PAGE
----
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Unit Testing your controllers

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Thomas thought that testing the controller would be a good thing.

Thomas thought that testing the controller would be a good thing.

I’m working on a home project at the moment – it’s an MVC/Entity Framework based project, and I have been stumped for the past 3 weeks on something – How can I test it?

So: For those that don’t know, Entity Framework is object-relational mapper that provides a simplified interface for developers to work with collections of objects close to the problem domain, rather than databases, keys and indexes.  There are apparently some purists who would suggest that writing tests for Entity Framework is out of scope for any project using it – and I would agree that writing tests for EntityFramework.dll would be pointless as it is not a system that you control.  I do believe that there is some scope for testing some of the use of Entity Framework within the scope of your application.  The relationship model for the entities that you define is still code, and therefore we should be looking to where possible test it.

Entity Framework ties strongly into the underlying database however.  Pointing Entity Framework against a list of in-memory objects doesn’t have the same effect as pointing EF to a database.  The tests and potentially the functionality that we define here would not necessarily perform exactly the same as the production system would.  For example – a child list is lazily loaded when entity Framework is pointed to a Database, but is eager loaded when pointing to an in-memory set.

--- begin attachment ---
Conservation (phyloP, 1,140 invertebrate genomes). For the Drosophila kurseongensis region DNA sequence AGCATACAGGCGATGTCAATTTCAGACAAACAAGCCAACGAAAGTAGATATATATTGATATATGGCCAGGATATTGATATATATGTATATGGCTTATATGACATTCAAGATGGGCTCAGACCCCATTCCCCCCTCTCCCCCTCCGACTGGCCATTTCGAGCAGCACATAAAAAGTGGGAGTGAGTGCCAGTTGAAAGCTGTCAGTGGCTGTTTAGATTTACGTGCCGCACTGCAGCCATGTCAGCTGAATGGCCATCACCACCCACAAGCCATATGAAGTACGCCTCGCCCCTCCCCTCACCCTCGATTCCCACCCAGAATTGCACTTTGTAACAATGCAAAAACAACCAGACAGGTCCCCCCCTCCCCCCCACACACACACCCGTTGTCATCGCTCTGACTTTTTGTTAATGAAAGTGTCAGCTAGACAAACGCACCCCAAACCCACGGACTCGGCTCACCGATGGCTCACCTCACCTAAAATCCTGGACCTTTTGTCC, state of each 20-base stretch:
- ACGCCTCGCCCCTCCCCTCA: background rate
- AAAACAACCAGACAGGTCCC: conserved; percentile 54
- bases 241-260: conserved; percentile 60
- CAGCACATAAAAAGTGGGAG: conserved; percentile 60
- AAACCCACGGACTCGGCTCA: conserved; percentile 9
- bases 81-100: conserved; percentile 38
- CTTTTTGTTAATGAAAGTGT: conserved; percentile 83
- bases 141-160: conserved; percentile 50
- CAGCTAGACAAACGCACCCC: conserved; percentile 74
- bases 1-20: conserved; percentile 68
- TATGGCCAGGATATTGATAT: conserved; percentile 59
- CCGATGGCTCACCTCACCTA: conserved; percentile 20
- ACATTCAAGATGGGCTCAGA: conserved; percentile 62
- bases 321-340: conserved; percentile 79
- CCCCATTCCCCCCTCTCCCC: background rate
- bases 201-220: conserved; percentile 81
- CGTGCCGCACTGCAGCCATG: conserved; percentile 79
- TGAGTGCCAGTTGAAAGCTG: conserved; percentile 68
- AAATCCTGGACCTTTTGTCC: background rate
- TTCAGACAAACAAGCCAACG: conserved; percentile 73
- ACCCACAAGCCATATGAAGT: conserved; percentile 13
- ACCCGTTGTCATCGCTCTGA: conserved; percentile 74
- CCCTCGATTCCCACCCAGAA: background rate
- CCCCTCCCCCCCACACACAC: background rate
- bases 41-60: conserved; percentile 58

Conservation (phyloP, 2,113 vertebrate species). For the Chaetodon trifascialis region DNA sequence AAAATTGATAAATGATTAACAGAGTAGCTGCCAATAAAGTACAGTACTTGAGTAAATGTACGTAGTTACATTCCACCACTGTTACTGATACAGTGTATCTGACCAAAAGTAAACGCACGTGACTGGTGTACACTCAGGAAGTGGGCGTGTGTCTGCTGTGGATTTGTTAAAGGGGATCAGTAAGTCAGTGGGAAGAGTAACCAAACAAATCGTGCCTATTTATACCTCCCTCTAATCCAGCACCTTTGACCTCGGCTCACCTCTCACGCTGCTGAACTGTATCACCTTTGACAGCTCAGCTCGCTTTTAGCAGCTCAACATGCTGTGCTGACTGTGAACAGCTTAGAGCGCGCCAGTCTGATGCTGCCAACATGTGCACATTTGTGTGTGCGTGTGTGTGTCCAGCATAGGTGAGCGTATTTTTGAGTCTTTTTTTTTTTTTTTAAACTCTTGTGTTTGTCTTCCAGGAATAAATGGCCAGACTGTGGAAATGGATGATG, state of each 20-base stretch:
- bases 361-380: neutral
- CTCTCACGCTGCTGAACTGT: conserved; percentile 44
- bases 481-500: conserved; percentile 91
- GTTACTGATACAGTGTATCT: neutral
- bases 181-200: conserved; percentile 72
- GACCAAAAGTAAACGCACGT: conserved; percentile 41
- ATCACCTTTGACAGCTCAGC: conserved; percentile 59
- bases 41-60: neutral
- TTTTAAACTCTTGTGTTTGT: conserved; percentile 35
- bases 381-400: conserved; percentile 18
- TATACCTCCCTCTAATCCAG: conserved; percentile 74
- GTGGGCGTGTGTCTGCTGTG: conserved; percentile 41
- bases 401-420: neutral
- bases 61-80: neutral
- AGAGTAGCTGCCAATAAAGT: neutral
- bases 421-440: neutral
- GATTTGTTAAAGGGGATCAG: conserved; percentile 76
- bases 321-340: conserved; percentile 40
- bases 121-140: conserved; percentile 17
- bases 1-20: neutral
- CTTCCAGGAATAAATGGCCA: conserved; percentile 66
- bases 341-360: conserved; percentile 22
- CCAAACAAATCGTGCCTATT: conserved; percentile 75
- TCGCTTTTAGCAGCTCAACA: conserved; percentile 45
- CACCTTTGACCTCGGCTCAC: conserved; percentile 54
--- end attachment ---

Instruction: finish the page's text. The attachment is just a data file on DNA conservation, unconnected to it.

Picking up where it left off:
So how can I test an MVC application that uses Entity Framework?

I read in interesting couple of articles here  : Three ways to test around entity framework and Entity Framework Testing with a Mocking Framework (EF6 onwards) and decided that I would write a proof of concept test for one of my working controllers using all three approaches :

  • InMemory DbSet
  • Moq
  • RimDev.Automation.Sql


The Product controller’s Create method, allows a user to post a form to the controller which contains information about a software product.  This software product can also include screenshots.  Screen shot uploading was implemented – after much wailing and gnashing of teeth – using DropZoneJS.

I heavily ‘borrowed’ from Khalid’s blog post using a fakeDBContext and managed to create a test that should add a product – and then I hit a snag – right where the code checks the Request.Files.Count attribute, to determine if a user has posted some screenshots.

public ActionResult Create([Bind(Include = "ID,Title,Description,Tagline,SourceCode,Lead,")] Product product)
            if (ModelState.IsValid)
                // add screenshots
                for (int i = 0; i < Request.Files.Count; i++)
                    HttpPostedFileBase file = Request.Files[i];
                    if (file != null && file.ContentLength > 0)
                        file.InputStream.Position = 0;
                        Screenshot Screen = new Screenshot();
                        Screen.ProductID = product.ID;
                        Screen.Product = product;
                        using (var memoryStream = new MemoryStream())
                            Screen.ScreenShot1 = memoryStream.ToArray();